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David Williams
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David Williams
Global Director of Sales, Research
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Energy Optimization: More Bang for the Buck
Even before the global financial and ensuing economic crisis hit, the mobile industry was focused on reducing costs, with energy as a primary focus. Using energy more efficiently has become a key concern of mobile phone operators in developing and developed markets alike. CTOs want more bang for the bucks they are investing in energy to power their wireless systems. If energy optimization is not their number one priority, it is not far behind.

OEMs, vendors of subsystem components, and software design houses have invested much time and money in developing new power amplifier (PA) linearization and energy-efficiency-boosting techniques to keep pace with the increase of bits/hertz metrics in evolving wireless technologies. Their research has largely focused on the threefold challenge of increasing efficiency while maintaining high linearity and broadening the operating bandwidth.

A key first step to energy optimization is to reduce network equipment sites to as few as possible, while maintaining the desired coverage, capacity, and quality. It is important that the RF signal is kept as high as possible at the transmitter and receiver sides, in order to maximize the system value for both uplinks and downlinks. This performance improvement will increase the size of the cell, which, in turn, minimizes the number of base station sites required in the network.

Vendors will soon need to walk the fine line between investing millions in new energy-optimization technologies and offering enough innovation to satisfy not only their customers but also their own bottom line. Most operators are unwilling to pay significant premiums for greater efficiency. Yet competition to win or retain their business will force vendors to provide enhancements. The key question they will need to answer is: How much, and at what cost?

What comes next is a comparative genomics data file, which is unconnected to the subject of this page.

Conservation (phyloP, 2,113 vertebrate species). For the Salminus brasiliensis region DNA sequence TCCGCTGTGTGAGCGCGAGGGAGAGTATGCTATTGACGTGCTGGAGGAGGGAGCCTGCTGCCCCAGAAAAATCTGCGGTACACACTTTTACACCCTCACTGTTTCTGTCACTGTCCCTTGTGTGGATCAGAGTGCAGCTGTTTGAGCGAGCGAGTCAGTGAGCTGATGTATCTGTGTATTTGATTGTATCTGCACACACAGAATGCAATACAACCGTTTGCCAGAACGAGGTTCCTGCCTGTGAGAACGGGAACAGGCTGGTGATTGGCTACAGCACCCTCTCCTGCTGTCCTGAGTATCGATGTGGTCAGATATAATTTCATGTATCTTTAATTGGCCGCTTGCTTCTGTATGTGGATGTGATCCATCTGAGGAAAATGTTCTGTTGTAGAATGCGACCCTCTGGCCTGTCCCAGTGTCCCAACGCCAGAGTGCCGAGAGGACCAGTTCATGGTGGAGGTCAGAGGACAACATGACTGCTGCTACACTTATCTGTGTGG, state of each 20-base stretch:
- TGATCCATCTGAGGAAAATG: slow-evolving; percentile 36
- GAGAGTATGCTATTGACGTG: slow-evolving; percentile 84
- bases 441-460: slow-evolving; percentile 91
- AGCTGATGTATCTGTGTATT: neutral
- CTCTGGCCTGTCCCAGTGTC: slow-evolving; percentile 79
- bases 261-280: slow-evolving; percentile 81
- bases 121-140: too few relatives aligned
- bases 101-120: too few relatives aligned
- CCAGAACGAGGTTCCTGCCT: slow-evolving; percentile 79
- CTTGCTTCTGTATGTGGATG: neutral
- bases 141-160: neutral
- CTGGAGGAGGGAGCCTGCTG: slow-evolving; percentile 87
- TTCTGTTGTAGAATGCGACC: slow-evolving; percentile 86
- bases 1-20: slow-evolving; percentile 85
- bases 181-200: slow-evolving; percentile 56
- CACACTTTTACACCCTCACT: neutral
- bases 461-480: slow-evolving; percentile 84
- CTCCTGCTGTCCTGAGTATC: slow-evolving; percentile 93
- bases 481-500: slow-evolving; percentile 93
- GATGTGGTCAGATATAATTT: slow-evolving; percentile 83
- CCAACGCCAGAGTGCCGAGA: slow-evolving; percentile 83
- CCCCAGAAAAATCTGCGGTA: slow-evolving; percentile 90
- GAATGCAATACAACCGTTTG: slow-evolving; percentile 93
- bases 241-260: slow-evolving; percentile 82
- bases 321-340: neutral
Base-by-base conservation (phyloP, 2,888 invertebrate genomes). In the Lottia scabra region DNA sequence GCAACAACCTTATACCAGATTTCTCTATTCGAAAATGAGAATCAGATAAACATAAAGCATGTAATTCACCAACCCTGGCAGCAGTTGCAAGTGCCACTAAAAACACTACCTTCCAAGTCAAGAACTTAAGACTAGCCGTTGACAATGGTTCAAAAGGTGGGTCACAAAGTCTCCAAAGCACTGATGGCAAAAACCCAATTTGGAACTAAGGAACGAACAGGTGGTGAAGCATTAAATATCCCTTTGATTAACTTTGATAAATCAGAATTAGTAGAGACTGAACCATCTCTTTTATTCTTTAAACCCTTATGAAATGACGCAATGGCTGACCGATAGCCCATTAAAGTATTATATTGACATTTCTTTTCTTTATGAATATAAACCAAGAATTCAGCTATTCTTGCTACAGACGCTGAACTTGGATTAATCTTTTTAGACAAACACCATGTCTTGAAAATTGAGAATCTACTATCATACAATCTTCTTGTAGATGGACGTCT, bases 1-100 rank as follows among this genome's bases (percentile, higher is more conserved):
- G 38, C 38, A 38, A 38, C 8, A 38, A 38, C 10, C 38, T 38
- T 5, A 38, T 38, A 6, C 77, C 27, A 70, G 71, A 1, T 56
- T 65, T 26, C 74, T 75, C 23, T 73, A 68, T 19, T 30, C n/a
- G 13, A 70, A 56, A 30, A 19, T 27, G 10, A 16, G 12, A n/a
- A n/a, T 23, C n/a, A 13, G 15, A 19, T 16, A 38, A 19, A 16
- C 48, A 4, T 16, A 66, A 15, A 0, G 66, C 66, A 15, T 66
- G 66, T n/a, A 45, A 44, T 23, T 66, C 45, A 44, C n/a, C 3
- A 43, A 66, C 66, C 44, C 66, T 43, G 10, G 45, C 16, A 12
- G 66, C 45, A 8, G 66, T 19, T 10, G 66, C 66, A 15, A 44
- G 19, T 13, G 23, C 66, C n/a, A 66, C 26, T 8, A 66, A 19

This report explores new and evolving technologies and techniques to boost power efficiency in key base-station components. It analyzes the key technical issues affecting these systems and evaluates the main market drivers and commercial implications. This report also profiles 10 leading suppliers of base-station components and systems and analyzes their efforts to improve energy efficiency in their own solutions.

Sample research data from the report is shown in the excerpts below:
Table of Contents(uni0109_toc.pdf)
As the single largest consumer of power in the base station, the PA is the component most scrutinized for efficiency gains. Base stations use linear RF PAs to transmit signals with sufficient power to cover the target cell. Although their largely Doherty-based technology continues to evolve, other technologies must also be considered to increase efficiency significantly and meet future requirements for wideband systems. The ideal PA has a straight linear, one-to-one response. The following excerpt shows the input to output characteristics of a PA, as well as the linear PA response.
[click on the image above for the full excerpt]
Companies analyzed in this report include: Alcatel-Lucent (NYSE: ALU); Altera Corp. (Nasdaq: ALTR); Andrew Wireless Solutions, a division of CommScope Inc. (NYSE: CTV); Axis Network Technology Ltd.; Ericsson AB (Nasdaq: ERIC); Huawei Technologies Co. Ltd.; Nokia Siemens Networks, a joint venture of Nokia Corp. (NYSE: NOK) and Siemens AG (NYSE: SI; Frankfurt: SIE); Nortel Networks Corp. (NYSE: NT); Nujira Ltd.; and Ubidyne GmbH.
Total pages: 23
To view reports you will need Adobe's Acrobat Reader. If you do not have it, it can be obtained for free at the Adobe web site.
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